Supermaxi SHK Scallywag (HKG) is expected to finish the Antigua Bermuda Race tonight, Saturday 11 May. Lombard 46 Pata Negra (GBR) leads the fleet after IRC time correction. Alfred Mylne ketch Mariella (ANT) leads the CSA Cruising Class. All yachts racing in the 935 nautical mile race are experiencing fast-reaching conditions towards Bermuda.
At 0700 AST Saturday 11 May, all competitors in the Antigua Bermuda Race have passed through the area of light winds and are experiencing fantastic reaching conditions, speeding their progress to the finish line off St David’s Lighthouse, Bermuda. SHK Scallywag, skippered by David Witt, leads the fleet. Scallywag has 140 miles to go with an expected finish time around dusk tonight. SHK Scallywag will be outside the race record, but the mood on board is still upbeat, as navigator Miles Seddon reports via satellite link:
“We are bouncing along at 15 knots, tight reaching towards Bermuda, expecting to be off the finish line around 5pm local time on Saturday. After a slow and painful time ghosting along through very light winds, we are now through and into the nor' easterly winds and pointing directly at the finish line. It has become a little cooler, which means it’s much easier to sleep below deck now. We are all looking forward to Bermuda!”
In the race for Line Honours, SHK Scallywag is 124 miles ahead of Afansay Isaev Maxi Weddell (RUS), which is 365 miles from the finish. Gilles Barbot's Volvo 60 Esprit de Corps IV (CAN) has found great breeze to the east of the fleet and is third on the water with 375 miles to go.
2019 Antigua Bermuda Race - Day Three
The 2019 Antigua Bermuda Race entered a new phase on the second night (Thursday 9th May) of the 935 mile race to Bermuda. The international fleet encountered a pressure ridge over a thousand miles wide, right across the race course. Race leader, Supermaxi SHK Scallywag (HKG) came to a grinding halt and watched the rest of the fleet close the gap until they too lost the breeze. Scallywag's tactic of sailing almost 175 miles west of the rhumb line looked to work in their favour as the easterly going ocean current did at least work in their favour. However, during the night, it was snakes and ladders as one boat after another lost or gained in the patchy breeze. Behind the leader, teams are still using their own strategies to maximise performance and get through the light air and make it to the fresh breeze north.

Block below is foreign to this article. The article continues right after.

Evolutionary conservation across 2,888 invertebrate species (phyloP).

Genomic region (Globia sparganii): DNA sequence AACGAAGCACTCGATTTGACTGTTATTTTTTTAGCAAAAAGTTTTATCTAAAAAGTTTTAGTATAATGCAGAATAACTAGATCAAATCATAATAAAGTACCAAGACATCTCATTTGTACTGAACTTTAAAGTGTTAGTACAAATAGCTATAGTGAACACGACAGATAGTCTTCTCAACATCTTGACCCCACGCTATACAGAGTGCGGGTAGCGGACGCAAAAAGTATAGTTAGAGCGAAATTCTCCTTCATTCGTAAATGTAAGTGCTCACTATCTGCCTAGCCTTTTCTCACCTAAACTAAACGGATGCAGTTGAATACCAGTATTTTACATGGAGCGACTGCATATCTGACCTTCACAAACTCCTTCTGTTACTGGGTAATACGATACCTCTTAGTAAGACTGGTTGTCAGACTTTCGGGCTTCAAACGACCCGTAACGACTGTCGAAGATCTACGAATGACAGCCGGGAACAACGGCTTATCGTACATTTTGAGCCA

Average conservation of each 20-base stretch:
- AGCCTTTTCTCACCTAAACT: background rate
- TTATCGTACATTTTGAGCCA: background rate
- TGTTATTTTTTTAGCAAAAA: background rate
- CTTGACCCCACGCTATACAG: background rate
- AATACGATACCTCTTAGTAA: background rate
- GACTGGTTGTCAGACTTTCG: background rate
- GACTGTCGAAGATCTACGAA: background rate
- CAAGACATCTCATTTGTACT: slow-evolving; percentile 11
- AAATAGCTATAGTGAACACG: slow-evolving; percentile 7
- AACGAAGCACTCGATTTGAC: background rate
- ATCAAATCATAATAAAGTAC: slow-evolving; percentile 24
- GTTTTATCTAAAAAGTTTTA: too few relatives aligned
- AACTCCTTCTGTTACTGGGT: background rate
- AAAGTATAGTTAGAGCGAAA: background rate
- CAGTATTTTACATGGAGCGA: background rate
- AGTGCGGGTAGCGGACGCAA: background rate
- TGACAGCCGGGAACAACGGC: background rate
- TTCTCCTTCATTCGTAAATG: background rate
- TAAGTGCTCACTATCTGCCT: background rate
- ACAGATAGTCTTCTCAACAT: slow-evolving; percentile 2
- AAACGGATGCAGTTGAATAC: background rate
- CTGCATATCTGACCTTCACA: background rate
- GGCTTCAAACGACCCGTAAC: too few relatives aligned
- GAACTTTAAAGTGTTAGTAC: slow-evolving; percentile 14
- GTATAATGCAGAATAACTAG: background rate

At 1400 AST on Day Three, SKH Scallywag was back in the breeze, making 15 knots of boat speed, with 400 miles to go to the finish. Afansay Isaev Maxi Weddell (RUS) was approximately 100 miles behind the leader. The chasing pack were enjoying tight racing with only 18 miles of separation between the next five boats: Esprit de Corps IV (CAN), Pata Negra (GBR), Maremosso (GER), Challenger (CAN), Raucous (SUI).
2019 Antigua Bermuda Race - Day Two
Blast reaching in the tropics is hard to better, and for the first day and night of the 2019 Antigua Bermuda Race, the international fleet have had their fill. However, Mother Nature is about to deliver a speed bump that will bring a tactical and skilful element to the 935 nautical mile oceanic race to Bermuda.
All yachts in the race have been eating up the miles in solid trade winds. Supermaxi SHK Scallywag (HKG), skippered by Australian David Witt, is set for a 24 hour run of over 400 nm, within striking distance of race record pace. Miles Seddon, British navigator on SHK Scallywag checked in just before dusk on the first night: “We are just passing Anguilla, leaving the Caribbean behind. Top speed so far has been 26.5 knots.”
The rest of the fleet has a velocity made good of between 11-8 knots, set for a 24 hour run of between 200-280 miles - fast going by any standards.
Over the next 24 hours, the fleet are set to finish their thrilling trade winds ride as they encounter an occluded front across their path to Bermuda. Cold air from a mature low pressure system further north is overtaking the warm trade winds. The overall effect is a trough, or pressure ridge in which the fleet is likely to encounter light head winds. However, the mixture of cold and warm air can also cause localised squalls giving sudden significant wind shifts in both direction and speed.